Basic Summary for Malaria


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Main name of condition: Malaria
Other names or spellings: Ague, Jungle fever, Marsh fever, Malarial fever, Swamp fever, Paludism


What is Malaria?
  Brief description of Malaria: Mosquito-borne tropical disease common worldwide.
  Parent types of Malaria: Parasitic Conditions, Mosquito-borne diseases, Diseases contagious from blood, Diseases contagious from blood transfusion, Diseases contagious contagious mother-to-fetus
  Types of Malaria: Plasmodium falciparum, Plasmodium vivax, Plasmodium malariae, Plasmodium ovale, Transfusion malaria, Congenital malaria, Algid malaria, Cerebral malaria, Bilious remittent malaria, Falciparum malaria, Hemorrhagic malaria, Induced malaria, Ovale malaria, Quartan malaria, Quotidiam malaria, Tertian malaria, Vivax malaria
How many people get Malaria?
  Incidence (annual) of Malaria: 1,800 cases annually (1997); 1,666 annual cases notified in USA 1999 (MMWR 1999)
  Incidence Rate of Malaria: approx 1 in 151,111 or 0.00% or 1,800 people in USA [about data]
  Worldwide incidence of Malaria:300 to 500 million people develop malaria
  Prevalance of Malaria: In the United States, approximately 1,000 cases are reported annually, which researchers estimate represent only 25 to 50 percent of actual cases.1
Who gets Malaria?
  Geography Profile for Malaria: Countries in tropical Africa account for more than 90 percent of the cases and more than 6 percent occur in India, Brazil, Sri Lanka, Afghanistan, Vietnam and Colombia.2
How serious is Malaria?
  Complications of Malaria: see complications of Malaria
What causes Malaria?
  Class of Condition for Malaria: parasite protozoa
  Causes of Malaria: see causes of Malaria
  Risk factors for Malaria: see risk factors for Malaria
What are the symptoms of Malaria?
  Incubation period for Malaria: 10-16 days; 1-4 weeks depending on type; longer for people unsuccessfully taking antimalarials.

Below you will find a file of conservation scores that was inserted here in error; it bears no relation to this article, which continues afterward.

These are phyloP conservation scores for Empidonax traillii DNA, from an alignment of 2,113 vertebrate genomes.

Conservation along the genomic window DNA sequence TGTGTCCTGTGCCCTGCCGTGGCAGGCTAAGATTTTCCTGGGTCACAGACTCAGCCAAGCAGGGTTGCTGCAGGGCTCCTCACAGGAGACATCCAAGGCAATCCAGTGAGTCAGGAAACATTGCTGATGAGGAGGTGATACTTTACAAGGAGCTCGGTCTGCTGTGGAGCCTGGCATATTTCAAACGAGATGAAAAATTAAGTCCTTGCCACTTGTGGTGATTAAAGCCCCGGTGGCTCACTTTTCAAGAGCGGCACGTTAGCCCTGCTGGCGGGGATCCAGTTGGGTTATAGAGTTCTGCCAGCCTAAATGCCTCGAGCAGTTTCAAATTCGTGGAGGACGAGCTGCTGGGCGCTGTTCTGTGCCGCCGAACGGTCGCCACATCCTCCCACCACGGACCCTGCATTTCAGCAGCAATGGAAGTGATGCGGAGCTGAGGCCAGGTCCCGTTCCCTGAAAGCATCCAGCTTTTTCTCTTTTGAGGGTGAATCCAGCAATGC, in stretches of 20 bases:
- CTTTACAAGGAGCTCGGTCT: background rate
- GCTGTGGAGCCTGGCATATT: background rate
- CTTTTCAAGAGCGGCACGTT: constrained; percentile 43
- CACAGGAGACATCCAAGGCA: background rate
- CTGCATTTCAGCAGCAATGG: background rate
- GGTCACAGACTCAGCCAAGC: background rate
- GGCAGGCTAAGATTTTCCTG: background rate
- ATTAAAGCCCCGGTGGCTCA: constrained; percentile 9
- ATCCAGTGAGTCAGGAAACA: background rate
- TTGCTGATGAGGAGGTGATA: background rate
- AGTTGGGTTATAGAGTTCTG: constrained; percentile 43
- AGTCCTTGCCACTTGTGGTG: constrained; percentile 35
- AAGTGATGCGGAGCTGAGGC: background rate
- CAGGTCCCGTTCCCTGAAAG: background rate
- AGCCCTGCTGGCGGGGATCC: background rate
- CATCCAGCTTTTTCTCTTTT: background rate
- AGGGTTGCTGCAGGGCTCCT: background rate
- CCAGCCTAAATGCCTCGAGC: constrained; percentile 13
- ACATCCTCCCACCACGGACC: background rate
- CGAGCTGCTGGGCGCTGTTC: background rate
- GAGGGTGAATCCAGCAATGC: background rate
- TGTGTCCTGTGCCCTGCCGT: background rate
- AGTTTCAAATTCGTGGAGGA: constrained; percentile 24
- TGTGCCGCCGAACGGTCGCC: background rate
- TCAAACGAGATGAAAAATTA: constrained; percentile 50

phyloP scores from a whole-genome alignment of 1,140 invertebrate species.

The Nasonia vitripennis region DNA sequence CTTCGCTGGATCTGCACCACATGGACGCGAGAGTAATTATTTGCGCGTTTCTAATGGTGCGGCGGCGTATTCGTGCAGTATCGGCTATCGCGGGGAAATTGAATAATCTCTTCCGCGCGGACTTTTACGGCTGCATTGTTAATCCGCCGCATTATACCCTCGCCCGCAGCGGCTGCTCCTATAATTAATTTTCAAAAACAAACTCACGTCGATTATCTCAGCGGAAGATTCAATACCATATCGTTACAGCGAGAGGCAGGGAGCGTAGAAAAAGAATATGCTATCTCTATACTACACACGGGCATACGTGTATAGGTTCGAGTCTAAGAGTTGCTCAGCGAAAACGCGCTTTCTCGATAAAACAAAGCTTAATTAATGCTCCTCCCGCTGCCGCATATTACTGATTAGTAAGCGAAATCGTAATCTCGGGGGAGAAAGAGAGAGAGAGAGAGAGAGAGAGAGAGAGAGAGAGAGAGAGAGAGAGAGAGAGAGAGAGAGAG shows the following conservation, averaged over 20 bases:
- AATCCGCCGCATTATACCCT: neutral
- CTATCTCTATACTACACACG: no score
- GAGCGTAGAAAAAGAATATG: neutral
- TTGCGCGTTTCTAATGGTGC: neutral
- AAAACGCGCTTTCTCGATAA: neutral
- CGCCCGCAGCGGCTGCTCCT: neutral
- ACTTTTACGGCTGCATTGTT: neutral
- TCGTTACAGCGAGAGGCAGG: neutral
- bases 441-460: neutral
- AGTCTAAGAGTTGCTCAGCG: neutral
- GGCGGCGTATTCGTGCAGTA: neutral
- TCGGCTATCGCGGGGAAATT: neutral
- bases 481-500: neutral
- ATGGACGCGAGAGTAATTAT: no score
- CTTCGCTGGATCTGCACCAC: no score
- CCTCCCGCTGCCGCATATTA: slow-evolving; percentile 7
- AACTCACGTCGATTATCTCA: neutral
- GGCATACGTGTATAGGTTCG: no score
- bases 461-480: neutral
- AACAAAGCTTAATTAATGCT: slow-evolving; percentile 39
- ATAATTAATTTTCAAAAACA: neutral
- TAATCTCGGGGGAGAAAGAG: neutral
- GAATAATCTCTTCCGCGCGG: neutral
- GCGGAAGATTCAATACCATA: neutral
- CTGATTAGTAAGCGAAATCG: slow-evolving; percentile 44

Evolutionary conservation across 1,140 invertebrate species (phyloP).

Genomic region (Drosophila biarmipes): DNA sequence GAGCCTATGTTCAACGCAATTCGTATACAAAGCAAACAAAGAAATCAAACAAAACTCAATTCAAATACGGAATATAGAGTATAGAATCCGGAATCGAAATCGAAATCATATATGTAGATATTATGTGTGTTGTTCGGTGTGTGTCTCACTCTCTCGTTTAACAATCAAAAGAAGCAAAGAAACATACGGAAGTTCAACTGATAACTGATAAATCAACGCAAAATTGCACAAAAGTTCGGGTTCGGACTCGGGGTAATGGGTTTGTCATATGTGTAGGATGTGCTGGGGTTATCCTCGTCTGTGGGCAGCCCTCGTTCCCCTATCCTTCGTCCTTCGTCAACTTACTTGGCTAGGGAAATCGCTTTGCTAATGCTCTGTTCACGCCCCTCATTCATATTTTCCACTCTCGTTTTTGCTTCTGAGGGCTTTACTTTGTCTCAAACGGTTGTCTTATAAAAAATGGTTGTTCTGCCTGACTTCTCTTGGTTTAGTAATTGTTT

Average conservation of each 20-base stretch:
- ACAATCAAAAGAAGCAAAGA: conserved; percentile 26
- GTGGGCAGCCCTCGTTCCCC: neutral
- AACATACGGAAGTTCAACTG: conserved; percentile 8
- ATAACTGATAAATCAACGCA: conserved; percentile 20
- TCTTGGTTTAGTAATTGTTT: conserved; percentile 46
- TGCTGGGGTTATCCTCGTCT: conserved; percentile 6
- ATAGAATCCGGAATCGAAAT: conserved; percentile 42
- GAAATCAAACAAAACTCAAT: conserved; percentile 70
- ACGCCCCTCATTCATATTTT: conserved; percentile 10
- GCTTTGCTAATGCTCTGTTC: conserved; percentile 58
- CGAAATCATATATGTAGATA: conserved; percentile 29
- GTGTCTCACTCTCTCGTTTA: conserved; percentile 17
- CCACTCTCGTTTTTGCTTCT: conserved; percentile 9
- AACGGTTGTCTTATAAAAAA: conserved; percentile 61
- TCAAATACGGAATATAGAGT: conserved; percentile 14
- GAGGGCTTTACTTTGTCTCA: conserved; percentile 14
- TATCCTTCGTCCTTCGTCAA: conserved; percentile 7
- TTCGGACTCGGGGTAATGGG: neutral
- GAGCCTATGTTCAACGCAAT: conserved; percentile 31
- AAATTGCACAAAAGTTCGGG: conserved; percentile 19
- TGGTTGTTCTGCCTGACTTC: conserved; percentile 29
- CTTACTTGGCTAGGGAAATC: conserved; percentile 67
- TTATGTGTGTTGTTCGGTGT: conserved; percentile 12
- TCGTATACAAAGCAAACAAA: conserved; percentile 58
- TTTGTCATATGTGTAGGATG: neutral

Incubation period for Malaria: Malaria symptoms can develop as soon as 6-8 days after being bitten by an infected mosquito, or as late as several months after departure from a malarious area (after antimalarial drugs are discontinued).3
  Symptoms of Malaria: see symptoms of Malaria
Can anyone else get Malaria?
  Contagion of Malaria: Spread by mosquito bites; rarely by other blood methods (transfusions, sharing needles); also mother-infant transplacental transmission
  More information: see contagiousness of Malaria
How is it treated?
  Treatments for Malaria: see treatments for Malaria
  Prevention of Malaria: see prevention of Malaria
  Research for Malaria: see research for Malaria
Society issues for Malaria
  Hospitalization statistics for Malaria: The following are statistics from various sources about hospitalizations and Malaria:
  • 0.011% (1,432) of hospital consultant episodes were for plasmodium falciparum malaria in England 2002-03 (Hospital Episode Statistics, Department of Health, England, 2002-03)
  • 86% of hospital consultant episodes for plasmodium falciparum malaria required hospital admission in England 2002-03 (Hospital Episode Statistics, Department of Health, England, 2002-03)
  • 61% of hospital consultant episodes for plasmodium falciparum malaria were for men in England 2002-03 (Hospital Episode Statistics, Department of Health, England, 2002-03)
  • 39% of hospital consultant episodes for plasmodiumfFalciparum malaria were for women in England 2002-03 (Hospital Episode Statistics, Department of Health, England, 2002-03)
  • 94% of hospital consultant episodes for plasmodium falciparum malaria required emergency hospital admission in England 2002-03 (Hospital Episode Statistics, Department of Health, England, 2002-03)
  • 3.9 days was the mean length of stay in hospitals for plasmodium falciparum malaria in England 2002-03 (Hospital Episode Statistics, Department of Health, England, 2002-03)
  • 3 days was the median length of stay in hospitals for plasmodium falciparum malaria in England 2002-03 (Hospital Episode Statistics, Department of Health, England, 2002-03)
  • 33 was the mean age of patients hospitalised for plasmodium falciparum malaria in England 2002-03 (Hospital Episode Statistics, Department of Health, England, 2002-03)
  • 81% of hospital consultant episodes for plasmodium falciparum malaria occurred in 15-59 year olds in England 2002-03 (Hospital Episode Statistics, Department of Health, England, 2002-03)
  • 0% of hospital consultant episodes for plasmodium falciparum malaria occurred in people over 75 in England 2002-03 (Hospital Episode Statistics, Department of Health, England, 2002-03)